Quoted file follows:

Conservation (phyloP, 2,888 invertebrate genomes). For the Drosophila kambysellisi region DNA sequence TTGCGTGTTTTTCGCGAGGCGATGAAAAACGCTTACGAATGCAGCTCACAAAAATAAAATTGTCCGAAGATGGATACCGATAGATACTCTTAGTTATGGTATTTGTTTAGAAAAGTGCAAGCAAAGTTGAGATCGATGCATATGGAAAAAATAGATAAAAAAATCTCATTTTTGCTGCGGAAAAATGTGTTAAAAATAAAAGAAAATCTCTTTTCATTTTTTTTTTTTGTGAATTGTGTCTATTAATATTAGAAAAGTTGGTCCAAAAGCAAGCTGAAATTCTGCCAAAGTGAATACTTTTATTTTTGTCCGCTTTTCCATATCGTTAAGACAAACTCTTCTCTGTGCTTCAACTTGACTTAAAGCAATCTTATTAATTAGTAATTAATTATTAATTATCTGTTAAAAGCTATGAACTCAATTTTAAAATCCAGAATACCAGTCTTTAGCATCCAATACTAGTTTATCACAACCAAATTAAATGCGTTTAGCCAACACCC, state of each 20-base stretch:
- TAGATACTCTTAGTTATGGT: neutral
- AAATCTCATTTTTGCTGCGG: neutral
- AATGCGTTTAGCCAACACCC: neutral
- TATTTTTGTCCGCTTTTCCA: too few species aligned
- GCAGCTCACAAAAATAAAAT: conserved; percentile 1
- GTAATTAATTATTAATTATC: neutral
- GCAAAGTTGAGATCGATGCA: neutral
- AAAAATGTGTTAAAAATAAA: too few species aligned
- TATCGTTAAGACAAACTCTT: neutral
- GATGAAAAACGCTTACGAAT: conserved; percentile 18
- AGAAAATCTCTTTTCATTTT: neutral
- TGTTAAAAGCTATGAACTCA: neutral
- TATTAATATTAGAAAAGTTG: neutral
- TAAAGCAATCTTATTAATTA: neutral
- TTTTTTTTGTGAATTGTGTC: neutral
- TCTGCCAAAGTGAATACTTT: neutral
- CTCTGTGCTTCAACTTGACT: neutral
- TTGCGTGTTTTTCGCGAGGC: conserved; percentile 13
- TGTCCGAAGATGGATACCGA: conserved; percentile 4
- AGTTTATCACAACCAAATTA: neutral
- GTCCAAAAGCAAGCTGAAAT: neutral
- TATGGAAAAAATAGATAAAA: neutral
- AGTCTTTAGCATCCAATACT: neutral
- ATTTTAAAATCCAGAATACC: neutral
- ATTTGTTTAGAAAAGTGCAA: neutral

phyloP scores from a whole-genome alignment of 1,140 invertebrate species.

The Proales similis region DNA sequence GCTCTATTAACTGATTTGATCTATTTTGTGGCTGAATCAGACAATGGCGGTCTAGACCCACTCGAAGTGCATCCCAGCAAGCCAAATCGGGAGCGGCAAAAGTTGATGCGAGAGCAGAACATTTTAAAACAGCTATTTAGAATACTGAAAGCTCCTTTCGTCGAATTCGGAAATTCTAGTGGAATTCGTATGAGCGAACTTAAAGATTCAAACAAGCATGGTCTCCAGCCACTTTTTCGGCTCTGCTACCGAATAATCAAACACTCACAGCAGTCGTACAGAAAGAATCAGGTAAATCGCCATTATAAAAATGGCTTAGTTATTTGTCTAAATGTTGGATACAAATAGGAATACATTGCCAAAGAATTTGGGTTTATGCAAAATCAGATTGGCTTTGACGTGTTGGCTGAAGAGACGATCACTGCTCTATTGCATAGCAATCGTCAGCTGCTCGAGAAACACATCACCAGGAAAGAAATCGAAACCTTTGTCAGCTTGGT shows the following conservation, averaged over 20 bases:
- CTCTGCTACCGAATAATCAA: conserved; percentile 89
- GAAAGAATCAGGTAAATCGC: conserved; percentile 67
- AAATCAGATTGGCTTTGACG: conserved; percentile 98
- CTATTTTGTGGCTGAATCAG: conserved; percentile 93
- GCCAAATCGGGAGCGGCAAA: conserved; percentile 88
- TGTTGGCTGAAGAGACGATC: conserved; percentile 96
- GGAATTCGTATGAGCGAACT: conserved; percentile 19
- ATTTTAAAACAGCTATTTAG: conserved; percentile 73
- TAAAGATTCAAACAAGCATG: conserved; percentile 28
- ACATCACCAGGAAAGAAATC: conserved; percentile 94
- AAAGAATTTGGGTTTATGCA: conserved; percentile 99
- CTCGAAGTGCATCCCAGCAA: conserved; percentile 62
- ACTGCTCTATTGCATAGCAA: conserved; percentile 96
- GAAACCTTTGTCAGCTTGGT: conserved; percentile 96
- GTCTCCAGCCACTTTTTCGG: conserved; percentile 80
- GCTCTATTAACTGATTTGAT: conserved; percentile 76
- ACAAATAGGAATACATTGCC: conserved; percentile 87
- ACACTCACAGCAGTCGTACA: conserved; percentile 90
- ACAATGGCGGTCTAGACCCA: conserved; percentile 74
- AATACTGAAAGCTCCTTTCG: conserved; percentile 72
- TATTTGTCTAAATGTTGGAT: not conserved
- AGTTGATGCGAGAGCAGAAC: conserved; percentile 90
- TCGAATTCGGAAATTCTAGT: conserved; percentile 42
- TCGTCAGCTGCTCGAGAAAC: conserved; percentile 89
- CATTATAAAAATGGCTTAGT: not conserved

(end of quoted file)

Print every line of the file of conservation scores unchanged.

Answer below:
Conservation (phyloP, 2,888 invertebrate genomes). For the Drosophila kambysellisi region DNA sequence TTGCGTGTTTTTCGCGAGGCGATGAAAAACGCTTACGAATGCAGCTCACAAAAATAAAATTGTCCGAAGATGGATACCGATAGATACTCTTAGTTATGGTATTTGTTTAGAAAAGTGCAAGCAAAGTTGAGATCGATGCATATGGAAAAAATAGATAAAAAAATCTCATTTTTGCTGCGGAAAAATGTGTTAAAAATAAAAGAAAATCTCTTTTCATTTTTTTTTTTTGTGAATTGTGTCTATTAATATTAGAAAAGTTGGTCCAAAAGCAAGCTGAAATTCTGCCAAAGTGAATACTTTTATTTTTGTCCGCTTTTCCATATCGTTAAGACAAACTCTTCTCTGTGCTTCAACTTGACTTAAAGCAATCTTATTAATTAGTAATTAATTATTAATTATCTGTTAAAAGCTATGAACTCAATTTTAAAATCCAGAATACCAGTCTTTAGCATCCAATACTAGTTTATCACAACCAAATTAAATGCGTTTAGCCAACACCC, state of each 20-base stretch:
- TAGATACTCTTAGTTATGGT: neutral
- AAATCTCATTTTTGCTGCGG: neutral
- AATGCGTTTAGCCAACACCC: neutral
- TATTTTTGTCCGCTTTTCCA: too few species aligned
- GCAGCTCACAAAAATAAAAT: conserved; percentile 1
- GTAATTAATTATTAATTATC: neutral
- GCAAAGTTGAGATCGATGCA: neutral
- AAAAATGTGTTAAAAATAAA: too few species aligned
- TATCGTTAAGACAAACTCTT: neutral
- GATGAAAAACGCTTACGAAT: conserved; percentile 18
- AGAAAATCTCTTTTCATTTT: neutral
- TGTTAAAAGCTATGAACTCA: neutral
- TATTAATATTAGAAAAGTTG: neutral
- TAAAGCAATCTTATTAATTA: neutral
- TTTTTTTTGTGAATTGTGTC: neutral
- TCTGCCAAAGTGAATACTTT: neutral
- CTCTGTGCTTCAACTTGACT: neutral
- TTGCGTGTTTTTCGCGAGGC: conserved; percentile 13
- TGTCCGAAGATGGATACCGA: conserved; percentile 4
- AGTTTATCACAACCAAATTA: neutral
- GTCCAAAAGCAAGCTGAAAT: neutral
- TATGGAAAAAATAGATAAAA: neutral
- AGTCTTTAGCATCCAATACT: neutral
- ATTTTAAAATCCAGAATACC: neutral
- ATTTGTTTAGAAAAGTGCAA: neutral

phyloP scores from a whole-genome alignment of 1,140 invertebrate species.

The Proales similis region DNA sequence GCTCTATTAACTGATTTGATCTATTTTGTGGCTGAATCAGACAATGGCGGTCTAGACCCACTCGAAGTGCATCCCAGCAAGCCAAATCGGGAGCGGCAAAAGTTGATGCGAGAGCAGAACATTTTAAAACAGCTATTTAGAATACTGAAAGCTCCTTTCGTCGAATTCGGAAATTCTAGTGGAATTCGTATGAGCGAACTTAAAGATTCAAACAAGCATGGTCTCCAGCCACTTTTTCGGCTCTGCTACCGAATAATCAAACACTCACAGCAGTCGTACAGAAAGAATCAGGTAAATCGCCATTATAAAAATGGCTTAGTTATTTGTCTAAATGTTGGATACAAATAGGAATACATTGCCAAAGAATTTGGGTTTATGCAAAATCAGATTGGCTTTGACGTGTTGGCTGAAGAGACGATCACTGCTCTATTGCATAGCAATCGTCAGCTGCTCGAGAAACACATCACCAGGAAAGAAATCGAAACCTTTGTCAGCTTGGT shows the following conservation, averaged over 20 bases:
- CTCTGCTACCGAATAATCAA: conserved; percentile 89
- GAAAGAATCAGGTAAATCGC: conserved; percentile 67
- AAATCAGATTGGCTTTGACG: conserved; percentile 98
- CTATTTTGTGGCTGAATCAG: conserved; percentile 93
- GCCAAATCGGGAGCGGCAAA: conserved; percentile 88
- TGTTGGCTGAAGAGACGATC: conserved; percentile 96
- GGAATTCGTATGAGCGAACT: conserved; percentile 19
- ATTTTAAAACAGCTATTTAG: conserved; percentile 73
- TAAAGATTCAAACAAGCATG: conserved; percentile 28
- ACATCACCAGGAAAGAAATC: conserved; percentile 94
- AAAGAATTTGGGTTTATGCA: conserved; percentile 99
- CTCGAAGTGCATCCCAGCAA: conserved; percentile 62
- ACTGCTCTATTGCATAGCAA: conserved; percentile 96
- GAAACCTTTGTCAGCTTGGT: conserved; percentile 96
- GTCTCCAGCCACTTTTTCGG: conserved; percentile 80
- GCTCTATTAACTGATTTGAT: conserved; percentile 76
- ACAAATAGGAATACATTGCC: conserved; percentile 87
- ACACTCACAGCAGTCGTACA: conserved; percentile 90
- ACAATGGCGGTCTAGACCCA: conserved; percentile 74
- AATACTGAAAGCTCCTTTCG: conserved; percentile 72
- TATTTGTCTAAATGTTGGAT: not conserved
- AGTTGATGCGAGAGCAGAAC: conserved; percentile 90
- TCGAATTCGGAAATTCTAGT: conserved; percentile 42
- TCGTCAGCTGCTCGAGAAAC: conserved; percentile 89
- CATTATAAAAATGGCTTAGT: not conserved